‘Like pulling teeth’ to get White House to focus on Russian election interference, official says

Officials have “spent months and months trying to sound alarm at the White House about the need to take foreign interference more seriously and elevate the issue,” the official said, adding that Director of National Intelligence Dan Coats shared those views and feels the administration “was not being forward-leaning enough in notifying Congress and the American people.”

Other than one or two principals’ meetings before the midterm elections — and one press conference in which national security adviser John Bolton, then-Homeland Security Secretary Kirstjen Nielsen, FBI Director Christopher Wray and National Security Agency Director Paul Nakasone warned the public of election interference — “in general, senior White House staff felt it wasn’t a good idea to bring up issues related to Russia in front of the President,” the government official said.

The government official said DHS and other agencies made repeated requests to set up more Cabinet-level meetings on the subject and Bolton’s National Security Council rebuffed the requests.

“They (DHS) kept ‘getting the Heisman’ from Bolton and company,” the official said.

The bigger concern, the official said, was post-2018 midterms and the need to sit down and figure out how to coordinate a better whole-of-government response, “to get everyone out of their silos. But it was like pulling teeth to get the White House to focus the attention needed on this.”

CNN has reached out to the NSC and the Office of the DNI for comment.

Raises concerns over future readiness

The lack of urgency by the White House and the desire to keep the issue away from President Donald Trump — which was first reported by The New York Times — raises fresh questions about the readiness of US defenses against foreign interference in the next presidential election. On Tuesday, White House senior adviser Jared Kushner downplayed Russian meddling efforts and suggested that US investigations into them were more harmful than the foreign interference.
Last week, special counsel Robert Mueller said in a redacted version of his report on Russian interference in the 2016 election that a Russian troll group engaged in a years-long campaign to sow discord in the US — and eventually to support Trump’s election — by creating and maintaining fake social media personas and activist organizations designed to look like they were run by real Americans.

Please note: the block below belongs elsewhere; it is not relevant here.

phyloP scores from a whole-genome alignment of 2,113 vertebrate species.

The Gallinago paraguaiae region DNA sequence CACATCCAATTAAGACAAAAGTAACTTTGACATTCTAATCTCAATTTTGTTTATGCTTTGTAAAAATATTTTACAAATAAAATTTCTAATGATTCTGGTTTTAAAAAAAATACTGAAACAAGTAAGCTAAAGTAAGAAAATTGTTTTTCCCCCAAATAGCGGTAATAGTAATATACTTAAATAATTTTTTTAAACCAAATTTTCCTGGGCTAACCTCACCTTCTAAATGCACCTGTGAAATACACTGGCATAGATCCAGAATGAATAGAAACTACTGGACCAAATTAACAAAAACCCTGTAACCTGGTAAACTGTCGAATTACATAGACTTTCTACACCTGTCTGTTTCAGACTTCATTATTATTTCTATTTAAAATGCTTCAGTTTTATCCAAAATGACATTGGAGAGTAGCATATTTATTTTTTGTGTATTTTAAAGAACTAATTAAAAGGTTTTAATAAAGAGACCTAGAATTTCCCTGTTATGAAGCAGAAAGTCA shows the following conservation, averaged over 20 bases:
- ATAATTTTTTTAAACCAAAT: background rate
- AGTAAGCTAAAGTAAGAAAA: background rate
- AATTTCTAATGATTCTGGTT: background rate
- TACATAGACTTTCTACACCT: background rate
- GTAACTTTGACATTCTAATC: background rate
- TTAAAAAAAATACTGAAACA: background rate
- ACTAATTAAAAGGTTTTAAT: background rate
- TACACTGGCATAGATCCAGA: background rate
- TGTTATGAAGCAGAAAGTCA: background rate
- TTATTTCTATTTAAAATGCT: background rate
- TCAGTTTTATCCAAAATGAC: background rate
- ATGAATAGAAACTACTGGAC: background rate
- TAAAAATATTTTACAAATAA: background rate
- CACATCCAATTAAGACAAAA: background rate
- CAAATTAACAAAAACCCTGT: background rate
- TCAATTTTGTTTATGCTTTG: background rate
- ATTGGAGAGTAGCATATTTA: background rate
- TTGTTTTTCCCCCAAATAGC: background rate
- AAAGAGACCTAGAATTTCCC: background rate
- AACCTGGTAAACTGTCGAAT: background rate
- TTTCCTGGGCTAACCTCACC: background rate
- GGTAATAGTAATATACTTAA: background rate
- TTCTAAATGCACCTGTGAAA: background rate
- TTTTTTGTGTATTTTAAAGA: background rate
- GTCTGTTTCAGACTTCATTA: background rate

Citing interviews with three unnamed senior administration officials and one former senior official, the Times said Nielsen, who left the White House earlier this month, was told by acting White House chief of staff Mick Mulvaney in a meeting this year that Trump “still equated any public discussion of malign Russian election activity with questions about the legitimacy of his victory.”
Kushner says Russia investigations more harmful to US 'than a couple Facebook ads'

In a statement to CNN regarding the Times’ report, Mulvaney said he didn’t “recall anything along those lines happening in any meeting” and insisted that the Trump administration has done more to combat Russian meddling than Barack Obama’s administration.

“In fact, for the first time in history, state, local, and federal governments have coordinated in all 50 states to share intelligence, we’ve broadened our efforts to combat meddling by engaging the Department of Homeland Security, the Department of Justice and the FBI among others, and we have even conducted security breach training drills to ensure preparedness,” Mulvaney said.

Rep. Ro Khanna, a California Democrat, called the Times’ report “concerning” during an interview Wednesday with CNN’s John Berman on “New Day.” Khanna also said he “absolutely” wants Nielsen to testify before Congress on the issue.

Later in the same program, Republican Sen. Mike Lee told CNN’s Alisyn Camerota that Mulvaney’s ask “doesn’t make a lot of sense,” but suggested that the official’s statements may have been misunderstood.

“It may well be that what he was saying was, ‘Let’s find the right time and place and manner in which to bring that up,’ and I suspect that that’s the case,” said Lee, who represents Utah. “If it is the case, that’s not terribly troubling.”

CNN’s Zachary Cohen contributed to this report.


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